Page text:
Minimal guitar, piano and violin backing is the canvas enabling Mary Chapin Carpenter to display her vocal and lyrical prowess on her 14th studio album ‘The Things That We Are Made Of’.
Produced by Dave Cobb, Nashville royalty following his collaborations with Chris Stapleton, Jason Isbell and A Thousand Horses, who has kept the arrangements simple and unobtrusive. This is her first release since 2014’s ‘Songs From A Musical’ but the first containing new compositions since ‘Ashes and Roses’ in 2012.
We have 13 songs that Carpenter describes as being about “life” and are “stripped down” as she believes that this is the way these songs should be presented. She describes the album better than anyone possibly could – “it’s just thoughtful ponderous music that makes you comfortable with life”.
She has previously stated that she prefers not to be categorised in any particular genre of music and this would not in any way be considered mainstream country. It’s an album to be savoured when serenity is required. Gentle paced and mellow is the order here and nothing is allowed to detract from Carpenters warm voice and evocative lyrics.
The opener ‘Something Tamed Something Wild’ is her way of setting the scene for the album. Staring at a shoebox of old letters and recalling faces of everyone she has loved and left. The gentle rhythm that accompanies this track is rarely repeated throughout the remainder of the album. There is an emphasis on an acoustic backing but Cobb is always capable of creating a rich atmosphere.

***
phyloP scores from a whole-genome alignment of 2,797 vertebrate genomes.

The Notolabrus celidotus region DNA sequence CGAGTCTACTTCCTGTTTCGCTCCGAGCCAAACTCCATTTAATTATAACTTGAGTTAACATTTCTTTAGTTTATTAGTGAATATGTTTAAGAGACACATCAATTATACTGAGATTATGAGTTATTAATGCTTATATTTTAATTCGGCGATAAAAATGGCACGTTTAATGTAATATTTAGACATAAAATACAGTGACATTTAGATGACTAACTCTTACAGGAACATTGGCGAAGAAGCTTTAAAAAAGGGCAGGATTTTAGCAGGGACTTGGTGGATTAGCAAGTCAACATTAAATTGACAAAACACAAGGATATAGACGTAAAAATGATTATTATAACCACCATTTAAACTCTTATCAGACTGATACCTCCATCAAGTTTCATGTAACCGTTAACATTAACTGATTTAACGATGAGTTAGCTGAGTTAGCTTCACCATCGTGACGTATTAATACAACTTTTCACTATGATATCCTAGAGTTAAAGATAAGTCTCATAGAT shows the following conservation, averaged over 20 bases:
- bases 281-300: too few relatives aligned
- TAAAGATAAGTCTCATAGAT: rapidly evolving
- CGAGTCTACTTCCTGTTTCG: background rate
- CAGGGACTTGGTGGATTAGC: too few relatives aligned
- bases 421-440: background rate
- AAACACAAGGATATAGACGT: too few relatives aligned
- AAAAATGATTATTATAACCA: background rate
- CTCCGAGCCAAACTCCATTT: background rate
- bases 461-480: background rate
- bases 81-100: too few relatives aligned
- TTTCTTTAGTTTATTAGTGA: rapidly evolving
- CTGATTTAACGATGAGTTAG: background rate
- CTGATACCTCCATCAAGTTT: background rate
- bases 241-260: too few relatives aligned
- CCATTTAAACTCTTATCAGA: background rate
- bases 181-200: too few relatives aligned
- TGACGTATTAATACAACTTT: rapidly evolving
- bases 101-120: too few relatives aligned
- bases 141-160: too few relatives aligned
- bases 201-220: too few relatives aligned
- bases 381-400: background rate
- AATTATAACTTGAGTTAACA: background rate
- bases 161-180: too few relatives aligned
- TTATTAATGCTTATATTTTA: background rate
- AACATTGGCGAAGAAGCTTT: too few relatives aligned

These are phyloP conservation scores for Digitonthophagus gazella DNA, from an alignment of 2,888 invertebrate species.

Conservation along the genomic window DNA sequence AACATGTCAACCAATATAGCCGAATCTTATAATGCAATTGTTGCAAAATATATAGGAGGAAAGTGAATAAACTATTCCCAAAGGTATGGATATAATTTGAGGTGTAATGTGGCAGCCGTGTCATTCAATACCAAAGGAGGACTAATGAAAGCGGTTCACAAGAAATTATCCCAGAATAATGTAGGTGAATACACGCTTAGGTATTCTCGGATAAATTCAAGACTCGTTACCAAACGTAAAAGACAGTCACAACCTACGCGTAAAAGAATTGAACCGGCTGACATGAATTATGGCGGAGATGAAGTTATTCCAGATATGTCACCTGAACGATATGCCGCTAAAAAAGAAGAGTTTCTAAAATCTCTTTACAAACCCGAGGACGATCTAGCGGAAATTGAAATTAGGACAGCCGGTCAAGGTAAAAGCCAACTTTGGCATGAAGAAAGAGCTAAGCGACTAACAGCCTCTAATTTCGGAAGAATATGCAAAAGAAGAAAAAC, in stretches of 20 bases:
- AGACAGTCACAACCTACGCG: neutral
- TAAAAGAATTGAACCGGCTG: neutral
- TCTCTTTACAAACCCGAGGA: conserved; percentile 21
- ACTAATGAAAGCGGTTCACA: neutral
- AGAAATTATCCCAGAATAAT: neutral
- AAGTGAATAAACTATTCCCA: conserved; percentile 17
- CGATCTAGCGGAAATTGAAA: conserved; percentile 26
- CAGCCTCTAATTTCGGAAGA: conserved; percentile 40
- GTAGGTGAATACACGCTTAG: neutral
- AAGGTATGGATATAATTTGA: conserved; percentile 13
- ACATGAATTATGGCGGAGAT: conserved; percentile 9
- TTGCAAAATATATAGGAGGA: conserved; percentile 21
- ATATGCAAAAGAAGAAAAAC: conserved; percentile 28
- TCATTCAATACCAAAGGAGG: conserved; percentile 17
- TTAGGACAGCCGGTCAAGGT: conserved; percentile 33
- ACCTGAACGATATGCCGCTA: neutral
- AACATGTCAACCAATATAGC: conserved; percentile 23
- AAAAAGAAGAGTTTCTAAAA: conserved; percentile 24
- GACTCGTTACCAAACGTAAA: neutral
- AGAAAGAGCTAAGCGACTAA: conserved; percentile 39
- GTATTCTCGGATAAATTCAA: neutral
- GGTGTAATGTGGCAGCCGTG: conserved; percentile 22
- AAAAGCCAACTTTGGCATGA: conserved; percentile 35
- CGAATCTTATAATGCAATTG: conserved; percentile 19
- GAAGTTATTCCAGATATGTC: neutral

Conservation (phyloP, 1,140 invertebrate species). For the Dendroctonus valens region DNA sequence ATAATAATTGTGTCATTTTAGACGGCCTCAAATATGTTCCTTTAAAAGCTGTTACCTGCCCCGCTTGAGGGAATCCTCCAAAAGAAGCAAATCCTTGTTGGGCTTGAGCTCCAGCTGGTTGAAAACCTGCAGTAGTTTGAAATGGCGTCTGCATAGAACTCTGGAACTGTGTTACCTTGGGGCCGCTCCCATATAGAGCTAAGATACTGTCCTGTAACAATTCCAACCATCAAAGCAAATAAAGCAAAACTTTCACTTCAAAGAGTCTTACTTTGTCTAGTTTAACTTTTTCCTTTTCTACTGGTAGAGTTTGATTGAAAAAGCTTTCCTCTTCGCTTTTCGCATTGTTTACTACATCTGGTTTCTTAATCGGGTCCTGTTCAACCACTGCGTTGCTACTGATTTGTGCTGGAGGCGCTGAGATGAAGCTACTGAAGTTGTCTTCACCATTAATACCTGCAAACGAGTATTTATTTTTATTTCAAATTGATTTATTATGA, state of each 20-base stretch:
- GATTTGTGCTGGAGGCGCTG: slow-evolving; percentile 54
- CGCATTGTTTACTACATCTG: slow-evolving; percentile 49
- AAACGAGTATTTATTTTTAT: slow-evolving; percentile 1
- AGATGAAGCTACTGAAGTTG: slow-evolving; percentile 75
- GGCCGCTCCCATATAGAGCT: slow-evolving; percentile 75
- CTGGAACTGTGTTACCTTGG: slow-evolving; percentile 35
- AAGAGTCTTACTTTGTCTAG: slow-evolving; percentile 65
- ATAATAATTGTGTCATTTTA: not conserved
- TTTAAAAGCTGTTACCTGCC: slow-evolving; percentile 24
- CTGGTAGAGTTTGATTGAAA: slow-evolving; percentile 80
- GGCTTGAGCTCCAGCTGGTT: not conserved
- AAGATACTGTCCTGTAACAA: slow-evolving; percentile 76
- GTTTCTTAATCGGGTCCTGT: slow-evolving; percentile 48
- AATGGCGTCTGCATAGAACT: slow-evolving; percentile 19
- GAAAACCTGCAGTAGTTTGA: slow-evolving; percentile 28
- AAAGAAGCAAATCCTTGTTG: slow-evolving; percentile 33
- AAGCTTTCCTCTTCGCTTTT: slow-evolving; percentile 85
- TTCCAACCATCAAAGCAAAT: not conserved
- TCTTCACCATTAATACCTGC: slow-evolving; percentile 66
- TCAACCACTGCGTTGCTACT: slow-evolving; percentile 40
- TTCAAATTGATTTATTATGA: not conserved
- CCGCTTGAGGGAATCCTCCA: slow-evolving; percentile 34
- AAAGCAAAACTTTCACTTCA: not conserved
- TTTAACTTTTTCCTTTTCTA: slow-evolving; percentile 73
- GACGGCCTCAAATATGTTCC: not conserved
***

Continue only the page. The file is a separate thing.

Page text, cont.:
‘The Middle Ages’ is a song that describes the changes that occur in life and the adaptions one has to make. It checks in at just short of 4 minutes but it’s quality leaves you wanting more.
This collection is an ideal introduction for anyone new to Carpenter’s music. She is embarking upon an extensive UK tour this summer and the songs here will transfer well to a live setting.
‘What Does It Mean To Travel’ is essentially Carpenter and an acoustic guitar but has a certain wistful quality to it which is repeated extensively throughout the album.
‘Livingston’ is a road song but Carpenters poetry and Cobb’s influence turns it into a highlight. We are all on that highway to Livingston.
‘Map Of My Heart’ raises the pace somewhat. She visualises our hearts as maps that if read would show individual life journeys. It is jaunty, inspiring and is the one song on the album where Cobb has laid extensive backing.
The raw production returns for the remainder of the album but the quality doesn’t wane. The album ends with the title track that concludes that whatever life offers, we are what we are. We are the “things that we are made of”.
She has had an extensive career and in the early to mid-nineties dominated the Grammy awards winning 4 consecutive awards. The radio-friendly million-selling albums have almost certainly gone. We live in a different era now but her song writing prowess remains and this album is a significant return to centre stage.
She begins her UK tour in Bristol on 16th July and will be performing eleven dates here concluding in Cambridge on 31st July. She has a very healthy following and a reputation as a very fine live performer. Many dates have already sold out.